The obvious solution is dramatically reduced copyright terms. In the U.S., the original copyright act of 1790 allowed for 14-year copyrights, with an optional 14-year extension that required the original creator to still be alive. That seems reasonable-ish to me, and certainly on a closer order than the current US law on the subject. Similarly, I think greater allowances for “fair use” should be in order.

But then, I am a socialist radical, so take that with appropriate natrium chloride.

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mygif

Last year I wanted to watch A Shot in the Dark, since I hadn’t seen it in several years. The only place with a copy was my local library; not any online service. I was lucky that it wasn’t too badly scratched up.

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mygif
Mary Warner said on February 17th, 2016 at 3:08 am

I’ve wondered if it might be better for copyrights to be use-it-or-lose-it, similar to how trademarks work. In the US (I’m not sure about other countries) if a company doesn’t actually use a trademark after a certain amount of time, then it becomes available for any other company to use. That’s how Marvel was able to get ahold of the name Captain Marvel.

It would have to be a little different for copyrights, but they should have some system whereby a work becomes public domain if it isn’t made available by the owners for too long a time.

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mygif

I just found “WKRP in Cincinnati” on hulu in the USA, if that helps anyone.

Happy birthday!

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mygif
Unsurpassed Travesty said on February 17th, 2016 at 4:11 pm

I used to work at Blockbuster and when people asked why we didn’t have X Disney movie in stock I told them about the Vault system and how it’s a profit enterprise built on making little girls cry.

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mygif

rennejoy–WKRP finally got some partial releasing, but some episodes had to be gutted or omitted, and it took years and years and years because of all the music rights involved. I bought the best DVD set I could find for my dad as a Christmas gift a while back, and had to do a fair bit of research to see what I could get.

The strangling of our culture behind copyright gates is becoming increasingly worrying, especially with the increasing use of trademarks to try and tie up properties who should be entirely public domain (Tarzan, Conan, eventually if not Mickey specifically, the other Disneys.)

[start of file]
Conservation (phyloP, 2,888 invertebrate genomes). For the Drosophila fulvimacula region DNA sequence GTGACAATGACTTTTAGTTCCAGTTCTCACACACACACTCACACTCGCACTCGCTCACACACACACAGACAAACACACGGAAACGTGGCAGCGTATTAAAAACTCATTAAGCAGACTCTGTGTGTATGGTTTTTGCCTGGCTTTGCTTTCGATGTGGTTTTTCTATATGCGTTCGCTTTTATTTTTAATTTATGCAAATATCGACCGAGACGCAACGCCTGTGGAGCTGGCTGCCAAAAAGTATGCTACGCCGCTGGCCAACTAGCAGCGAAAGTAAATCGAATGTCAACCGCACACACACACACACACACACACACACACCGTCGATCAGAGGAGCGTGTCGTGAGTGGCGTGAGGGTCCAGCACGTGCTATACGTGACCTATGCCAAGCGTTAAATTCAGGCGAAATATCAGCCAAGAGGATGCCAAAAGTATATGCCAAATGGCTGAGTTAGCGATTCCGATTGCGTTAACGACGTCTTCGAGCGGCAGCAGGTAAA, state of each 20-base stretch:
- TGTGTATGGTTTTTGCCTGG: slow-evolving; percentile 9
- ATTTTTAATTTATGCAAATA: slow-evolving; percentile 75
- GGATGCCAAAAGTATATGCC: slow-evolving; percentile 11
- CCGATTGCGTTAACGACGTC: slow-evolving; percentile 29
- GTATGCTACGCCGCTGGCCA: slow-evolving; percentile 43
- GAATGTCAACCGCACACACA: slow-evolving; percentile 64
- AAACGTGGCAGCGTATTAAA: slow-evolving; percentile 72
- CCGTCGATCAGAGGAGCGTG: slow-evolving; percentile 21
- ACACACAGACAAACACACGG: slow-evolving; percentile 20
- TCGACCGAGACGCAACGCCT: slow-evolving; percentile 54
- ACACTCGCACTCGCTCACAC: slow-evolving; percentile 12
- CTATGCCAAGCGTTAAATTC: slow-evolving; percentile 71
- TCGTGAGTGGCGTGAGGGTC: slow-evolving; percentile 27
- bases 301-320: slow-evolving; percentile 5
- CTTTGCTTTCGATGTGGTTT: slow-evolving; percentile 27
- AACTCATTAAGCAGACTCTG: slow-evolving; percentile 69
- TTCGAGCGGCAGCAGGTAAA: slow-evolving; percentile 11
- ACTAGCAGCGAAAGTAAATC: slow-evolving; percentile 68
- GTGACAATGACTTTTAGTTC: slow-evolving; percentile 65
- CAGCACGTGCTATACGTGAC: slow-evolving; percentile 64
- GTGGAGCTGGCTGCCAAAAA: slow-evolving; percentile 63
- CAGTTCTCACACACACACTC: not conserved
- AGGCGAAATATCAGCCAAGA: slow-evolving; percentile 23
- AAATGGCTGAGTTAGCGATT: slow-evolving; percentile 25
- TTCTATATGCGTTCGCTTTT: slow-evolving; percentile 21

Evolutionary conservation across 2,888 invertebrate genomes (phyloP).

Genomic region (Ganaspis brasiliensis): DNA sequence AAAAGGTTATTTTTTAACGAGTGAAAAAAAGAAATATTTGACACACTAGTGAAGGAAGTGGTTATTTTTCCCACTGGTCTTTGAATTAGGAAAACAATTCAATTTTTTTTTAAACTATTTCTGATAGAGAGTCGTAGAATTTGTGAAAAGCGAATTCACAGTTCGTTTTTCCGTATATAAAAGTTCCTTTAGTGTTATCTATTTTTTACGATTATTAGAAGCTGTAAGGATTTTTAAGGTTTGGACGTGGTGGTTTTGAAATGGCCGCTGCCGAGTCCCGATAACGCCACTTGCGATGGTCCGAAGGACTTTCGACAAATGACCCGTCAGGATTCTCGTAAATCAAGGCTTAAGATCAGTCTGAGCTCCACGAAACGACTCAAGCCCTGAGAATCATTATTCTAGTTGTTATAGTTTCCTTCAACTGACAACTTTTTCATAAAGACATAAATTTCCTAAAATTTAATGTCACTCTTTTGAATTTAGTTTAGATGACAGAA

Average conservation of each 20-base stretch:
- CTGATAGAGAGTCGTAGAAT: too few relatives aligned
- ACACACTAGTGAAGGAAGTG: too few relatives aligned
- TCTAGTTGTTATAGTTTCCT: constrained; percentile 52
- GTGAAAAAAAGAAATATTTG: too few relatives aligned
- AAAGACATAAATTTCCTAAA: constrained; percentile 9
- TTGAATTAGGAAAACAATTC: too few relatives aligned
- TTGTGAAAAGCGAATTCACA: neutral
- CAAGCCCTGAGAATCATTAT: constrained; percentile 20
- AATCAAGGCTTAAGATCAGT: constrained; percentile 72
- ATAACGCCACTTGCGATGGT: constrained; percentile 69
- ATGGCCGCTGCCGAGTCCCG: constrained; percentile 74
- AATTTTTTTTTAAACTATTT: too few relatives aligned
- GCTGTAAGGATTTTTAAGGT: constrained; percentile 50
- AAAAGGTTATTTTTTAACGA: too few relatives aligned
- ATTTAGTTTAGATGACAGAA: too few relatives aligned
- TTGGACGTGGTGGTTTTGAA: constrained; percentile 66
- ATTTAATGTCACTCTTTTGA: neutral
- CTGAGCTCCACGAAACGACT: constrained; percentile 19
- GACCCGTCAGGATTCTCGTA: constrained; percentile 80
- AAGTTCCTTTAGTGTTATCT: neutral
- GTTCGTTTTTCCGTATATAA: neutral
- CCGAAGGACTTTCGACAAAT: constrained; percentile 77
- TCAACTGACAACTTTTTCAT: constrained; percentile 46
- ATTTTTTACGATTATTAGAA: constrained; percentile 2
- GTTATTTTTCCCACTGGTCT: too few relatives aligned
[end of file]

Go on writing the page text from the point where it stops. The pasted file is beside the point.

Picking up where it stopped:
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mygif

Prospero’s Books. That is all.

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mygif

I’ve actually been thinking about starting a similar process. I re-came across Plex recently after trying it a few years ago and not being impressed. Now I can stream what movies I do have digitally fairly seamlessly. @MGK – what software are you using to rip your DVDs? I’ve tried a few of the free options out there, but with limited success or poor results. I’d be happy to pay for software, but there is a lot of apparent crap out there as well. Are you storing them on an external drive? Does that seem to work well for streaming, or are you having to keep it on the main drive for better bit rate transfer?

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mygif

I agree, I have also set up Plex to stream all of my purchased media. I still have a couple of items on VHS that were never migrated to DVD, and I have long wondered why. For example, the 1980s movie Scavenger Hunt. It had a huge cast, and no copyright reason I can find for it not being migrated. The studio has just never done it. I can more understand with things like my copies of Making of Raiders of the Lost Ark, or Scream Greats (a great show about Tom Savini and the art of horror makeup).